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Phosphide (Zinc, Magnesium, Aluminum) Poisoning in Animals

By

Holly Hommerding

, DVM, DABT, Pet Poison Helpline & SafetyCall International, LLC, Bloomington, MN

Last full review/revision Mar 2022 | Content last modified Mar 2022

Zinc phosphide was discovered as a chemical in 1740, and its use as a rodenticide was documented as early as 1911. Although zinc phosphide is most commonly and readily available in pelleted form, typically gray in color, and in containers designed to facilitate subterranean placement for the control of gophers and moles, both aluminum phosphide and magnesium phosphide remain available as well. Formulations may include pastes, powders, grains, and pellets, and they range in concentration from 0.5% to 10%. Phosphides remain stable for up to 2 years; a persistently wet environment, however, could decrease stability to 3 weeks to several months.

As with other products, nontarget species typically are exposed by direct ingestion of the bait product itself, although relay toxicity after ingestion of prey or carrion remains theoretically possible, given the very narrow margin of safety. Lethal doses in dogs have been suggested at 20–40 mg/kg, and one-tenth of the lowest lethal dose is widely accepted as a toxic dose requiring decontamination, monitoring, and care.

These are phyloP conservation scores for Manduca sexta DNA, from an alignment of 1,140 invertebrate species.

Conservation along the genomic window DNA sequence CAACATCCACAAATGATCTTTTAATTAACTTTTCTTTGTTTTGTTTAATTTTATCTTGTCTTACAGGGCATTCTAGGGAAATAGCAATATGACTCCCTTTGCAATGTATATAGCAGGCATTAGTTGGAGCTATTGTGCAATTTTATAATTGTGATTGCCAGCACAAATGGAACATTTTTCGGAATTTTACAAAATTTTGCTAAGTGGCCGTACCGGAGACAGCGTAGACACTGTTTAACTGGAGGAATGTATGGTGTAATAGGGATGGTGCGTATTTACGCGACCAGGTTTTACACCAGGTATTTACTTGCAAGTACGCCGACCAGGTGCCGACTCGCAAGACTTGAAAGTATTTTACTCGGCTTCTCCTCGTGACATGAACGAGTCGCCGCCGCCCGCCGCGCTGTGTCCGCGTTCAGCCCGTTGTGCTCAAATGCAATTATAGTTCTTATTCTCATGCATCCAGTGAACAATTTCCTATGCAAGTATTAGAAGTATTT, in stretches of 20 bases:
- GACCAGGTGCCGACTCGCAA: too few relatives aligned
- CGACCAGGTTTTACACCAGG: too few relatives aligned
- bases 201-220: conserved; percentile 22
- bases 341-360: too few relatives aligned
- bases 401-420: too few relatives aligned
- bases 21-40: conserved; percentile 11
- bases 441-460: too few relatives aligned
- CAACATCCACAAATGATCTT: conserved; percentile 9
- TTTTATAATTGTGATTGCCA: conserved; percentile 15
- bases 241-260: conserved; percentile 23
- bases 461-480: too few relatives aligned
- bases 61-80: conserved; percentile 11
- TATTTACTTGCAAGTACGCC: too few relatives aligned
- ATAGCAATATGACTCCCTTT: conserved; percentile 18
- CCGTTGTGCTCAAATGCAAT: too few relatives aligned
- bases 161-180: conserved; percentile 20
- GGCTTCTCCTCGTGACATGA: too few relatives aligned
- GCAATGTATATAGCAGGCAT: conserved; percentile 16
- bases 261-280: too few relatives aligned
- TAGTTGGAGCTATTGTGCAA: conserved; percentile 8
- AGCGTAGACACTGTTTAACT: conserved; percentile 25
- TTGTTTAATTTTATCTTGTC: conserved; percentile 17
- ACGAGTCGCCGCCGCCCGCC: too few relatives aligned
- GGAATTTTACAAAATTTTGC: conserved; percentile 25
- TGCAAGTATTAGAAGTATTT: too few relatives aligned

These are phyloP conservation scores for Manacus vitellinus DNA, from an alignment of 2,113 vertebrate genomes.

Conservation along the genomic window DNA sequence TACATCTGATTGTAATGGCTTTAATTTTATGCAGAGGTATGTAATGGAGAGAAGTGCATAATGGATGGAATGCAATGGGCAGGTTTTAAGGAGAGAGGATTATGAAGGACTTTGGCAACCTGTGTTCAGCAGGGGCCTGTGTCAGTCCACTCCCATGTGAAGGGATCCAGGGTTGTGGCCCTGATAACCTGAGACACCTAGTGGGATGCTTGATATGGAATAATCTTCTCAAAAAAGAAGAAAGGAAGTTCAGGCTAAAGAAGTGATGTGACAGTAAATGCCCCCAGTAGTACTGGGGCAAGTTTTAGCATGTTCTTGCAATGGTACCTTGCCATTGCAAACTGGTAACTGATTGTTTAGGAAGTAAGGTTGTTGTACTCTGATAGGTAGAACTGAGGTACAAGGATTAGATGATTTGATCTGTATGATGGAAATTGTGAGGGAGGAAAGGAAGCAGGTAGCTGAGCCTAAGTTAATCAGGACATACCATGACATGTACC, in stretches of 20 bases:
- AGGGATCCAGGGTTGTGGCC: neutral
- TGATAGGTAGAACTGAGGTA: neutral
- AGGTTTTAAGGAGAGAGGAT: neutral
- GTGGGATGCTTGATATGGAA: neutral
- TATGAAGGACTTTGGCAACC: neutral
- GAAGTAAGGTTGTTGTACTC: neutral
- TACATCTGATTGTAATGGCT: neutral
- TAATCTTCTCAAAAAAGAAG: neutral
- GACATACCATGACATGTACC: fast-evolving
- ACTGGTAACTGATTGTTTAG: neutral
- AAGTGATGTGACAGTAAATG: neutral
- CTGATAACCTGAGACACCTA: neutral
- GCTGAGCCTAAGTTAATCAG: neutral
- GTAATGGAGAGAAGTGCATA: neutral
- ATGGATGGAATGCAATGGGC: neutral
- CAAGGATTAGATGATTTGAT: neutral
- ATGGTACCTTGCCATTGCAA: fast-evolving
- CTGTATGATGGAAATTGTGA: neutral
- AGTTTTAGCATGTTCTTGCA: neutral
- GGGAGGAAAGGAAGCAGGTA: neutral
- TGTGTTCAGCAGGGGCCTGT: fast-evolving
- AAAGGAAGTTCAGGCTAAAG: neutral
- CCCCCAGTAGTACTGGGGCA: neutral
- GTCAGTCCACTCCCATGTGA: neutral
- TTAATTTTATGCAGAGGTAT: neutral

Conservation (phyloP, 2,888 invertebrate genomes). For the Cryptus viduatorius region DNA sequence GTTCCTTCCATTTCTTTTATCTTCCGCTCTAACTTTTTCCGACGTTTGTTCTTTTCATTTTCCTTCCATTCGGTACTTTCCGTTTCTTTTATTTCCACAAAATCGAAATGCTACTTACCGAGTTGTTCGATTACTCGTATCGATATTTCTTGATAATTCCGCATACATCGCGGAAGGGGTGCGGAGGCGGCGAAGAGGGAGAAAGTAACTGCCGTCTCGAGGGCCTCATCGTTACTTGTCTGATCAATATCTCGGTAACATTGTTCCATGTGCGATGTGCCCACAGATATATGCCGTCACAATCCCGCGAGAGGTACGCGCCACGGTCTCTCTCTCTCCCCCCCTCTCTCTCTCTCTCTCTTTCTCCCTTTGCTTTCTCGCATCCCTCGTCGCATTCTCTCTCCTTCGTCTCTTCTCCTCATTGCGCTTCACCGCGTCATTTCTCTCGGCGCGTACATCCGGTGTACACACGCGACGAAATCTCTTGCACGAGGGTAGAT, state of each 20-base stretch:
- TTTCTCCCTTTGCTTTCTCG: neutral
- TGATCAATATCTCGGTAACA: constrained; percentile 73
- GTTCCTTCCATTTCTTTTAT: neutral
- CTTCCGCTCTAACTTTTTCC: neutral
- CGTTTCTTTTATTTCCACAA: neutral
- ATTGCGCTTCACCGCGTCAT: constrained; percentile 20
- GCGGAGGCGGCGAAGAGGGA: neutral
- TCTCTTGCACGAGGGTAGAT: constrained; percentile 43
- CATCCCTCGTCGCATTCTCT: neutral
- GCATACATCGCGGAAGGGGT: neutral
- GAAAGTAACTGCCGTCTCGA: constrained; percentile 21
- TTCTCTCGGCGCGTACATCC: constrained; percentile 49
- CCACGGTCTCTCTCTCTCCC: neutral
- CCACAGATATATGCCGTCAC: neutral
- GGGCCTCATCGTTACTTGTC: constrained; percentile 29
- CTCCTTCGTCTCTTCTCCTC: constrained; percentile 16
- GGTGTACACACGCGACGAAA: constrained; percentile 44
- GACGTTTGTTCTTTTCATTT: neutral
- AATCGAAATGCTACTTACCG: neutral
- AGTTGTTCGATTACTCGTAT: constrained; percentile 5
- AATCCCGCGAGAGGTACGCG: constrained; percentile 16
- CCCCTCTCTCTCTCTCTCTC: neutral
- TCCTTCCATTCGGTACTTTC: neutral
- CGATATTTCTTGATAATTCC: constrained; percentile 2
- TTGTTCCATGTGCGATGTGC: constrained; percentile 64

Phosphides react in the liquid gastric environment to produce phosphine gas. Zinc phosphide requires an acidic pH <4 to hydrolyze to the toxic phosphine gas, whereas magnesium and aluminum phosphides may do so at a neutral pH. The gas itself is severely corrosive, very rapidly resulting in spontaneous vomiting with or without blood. As a consequence, species that cannot vomit (eg, horses and rabbits) are likely to be at increased risk for severe clinical signs and potentially death. The liberated phosphine gas is then quickly absorbed from both the GI tract and respiratory mucosa, and it carries a very distinct decaying-fish or garlic odor. The gas poses substantial risk to humans, and animal owners should be instructed to transport pets to the clinic with open windows for ventilation purposes, in the event that spontaneous vomiting occurs. Staff exposure should be limited as much as is practically possible, and adequate ventilation should be established and maintained at all times. Any symptomatic human should be evaluated by a medical professional and human poison control contacted out of an abundance of caution.

Once systemically absorbed, phosphine gas exacts extensive oxidative damage to multiple organ systems; it may also disrupt aerobic respiration and cellular energy production at the mitochondrial level, and it may inactivate acetylcholinesterase. Clinical signs of phosphide poisoning can include lethargy, severe GI distress that may be hemorrhagic in nature, ataxia, tremors, seizures, hyperesthesia, pulmonary edema (tachypnea or dyspnea), pallor, shock, tachycardia or bradycardia, renal and hepatic damage, disseminated intravascular coagulopathy, and methemoglobinemia. Clinical signs may occur within minutes of exposure or, rarely, take up to 24 hours to appear. In severe cases, cardiovascular collapse and death may occur within 5 hours after exposure.